Borneo is one of those islands that make you think about dense jungles, diverse wildlife, harsh terrain, and untouched backcountry. It truly is a gorgeous island. Our next stop on the island is a guest house right on the edge of the wild Kinabatangan River, known for a wide array of bird life, crocodile infestation, and easy to spot mammals like monkeys and the occasional elephant. As we drove into this region, we admired the lush green forest in front of our eyes, until we started to notice a pattern.
Palms, palms, palms, and more palm trees. We noticed this from the plane as well. Unfortunately, a huge amount of primary forest has been decimated in the last century for palm oil. It's unfortunate to see and everyone hopes to see progress begin moving back in the right direction. As green as the palm plantations are, they don't support diverse life. The only reason the area we are visiting next, the Kinabatangan River, is such a hot spot for wildlife enthusiasts and birders, is because the river and the small protected forest that borders it is all the forest that is left in the area.
Apparently actions are being taken to protect the area and land is being bought back slowly, so we hope for the best. This area was really nice, and, true to it's reputation, packed with wildlife.
We arrived to our accommodation in the afternoon and after seeing our awesome dorm, we went for tea and immediately found a Yellow Ringed Cat Snake. It was a little juvenile and wound its way around a flute hung for decoration. After this and a donut, we left for the first river cruise. On the first cruise we saw two hornbill species, proboscis monkeys, long tail makaks, silver leaf langers, king fishers, snake eaters, egrets, herons, and crocodiles. The amount of wildlife we saw was unreal and it was made infinitely better by the local guide who was spotting and IDing everything in a heartbeat.
Dinner was delicious that night, especially since it was the first times we had beef in a few weeks. Later, geckos rained down from the sky.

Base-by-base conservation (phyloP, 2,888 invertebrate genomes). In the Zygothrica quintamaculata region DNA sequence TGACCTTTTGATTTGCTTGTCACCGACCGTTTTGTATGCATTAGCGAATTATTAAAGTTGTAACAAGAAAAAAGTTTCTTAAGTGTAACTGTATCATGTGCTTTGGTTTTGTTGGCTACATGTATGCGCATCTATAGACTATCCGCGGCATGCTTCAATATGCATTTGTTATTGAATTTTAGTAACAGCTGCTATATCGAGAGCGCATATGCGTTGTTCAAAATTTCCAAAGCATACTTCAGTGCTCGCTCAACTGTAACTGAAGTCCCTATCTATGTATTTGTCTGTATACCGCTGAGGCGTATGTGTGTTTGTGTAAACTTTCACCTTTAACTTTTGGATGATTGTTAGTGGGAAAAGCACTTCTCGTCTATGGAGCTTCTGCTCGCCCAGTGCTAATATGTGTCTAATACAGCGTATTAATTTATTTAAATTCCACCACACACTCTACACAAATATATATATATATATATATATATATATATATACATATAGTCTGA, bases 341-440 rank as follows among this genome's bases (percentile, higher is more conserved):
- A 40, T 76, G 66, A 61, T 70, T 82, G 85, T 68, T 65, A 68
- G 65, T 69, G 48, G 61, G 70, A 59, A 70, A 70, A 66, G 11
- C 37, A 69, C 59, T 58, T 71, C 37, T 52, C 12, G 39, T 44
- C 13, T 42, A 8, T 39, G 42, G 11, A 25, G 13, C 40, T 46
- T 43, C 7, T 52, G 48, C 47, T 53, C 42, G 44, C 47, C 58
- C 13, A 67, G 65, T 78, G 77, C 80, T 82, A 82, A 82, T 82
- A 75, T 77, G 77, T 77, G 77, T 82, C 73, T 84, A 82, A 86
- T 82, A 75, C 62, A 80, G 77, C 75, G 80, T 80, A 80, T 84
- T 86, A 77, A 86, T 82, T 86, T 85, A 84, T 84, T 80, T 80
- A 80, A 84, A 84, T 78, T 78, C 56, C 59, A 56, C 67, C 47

The next morning started early and was full of crocodile spotting. Apparently no one with half a brain swims in this water because these crocs are big and probably hungry.
Next, we enjoyed breakfast and a day trek through the limited forest. We spotted stick bugs and fresh water otters and tracks, scat, and sounds for many local mammals. We even heard a wild elephant. The guide was so nervous he started beating on the roots of every tree we passed, so we never spotted him. At the lake at the end of the hike, we were warned not to swim in the water. Besides crocodiles, the area was packed with the little feeder fish that are normally seen cleaning tourist feet on the side of the road in Bangkok. Normally a fun and ticklish activity, this lake had so many that it was kind of a hazard. Ha. Imagine being slowly nibbled to death.
The new guide for the day was kind of a bore, but at the end of the second afternoon boat ride, we spoted a wild Orangutan! She was a huge silhouette in the distance, watching us as the sun set from the top of the canopy. After seeing her, I completely understand why the big foot myths exist, and why 'orangutan' means 'man of the forest'.
The next morning revealed a few more hornbills, monkeys, and crocodiles. After that, we were of to Semporna and Mabul to dive with ScubaJunkie for the next three days. So stoked!
Thanks for reading. I wish I had a SLR to take proper photos during this last leg of the trip, but my phone pictures will find their way to Dropbox eventually.
Grant and Danielle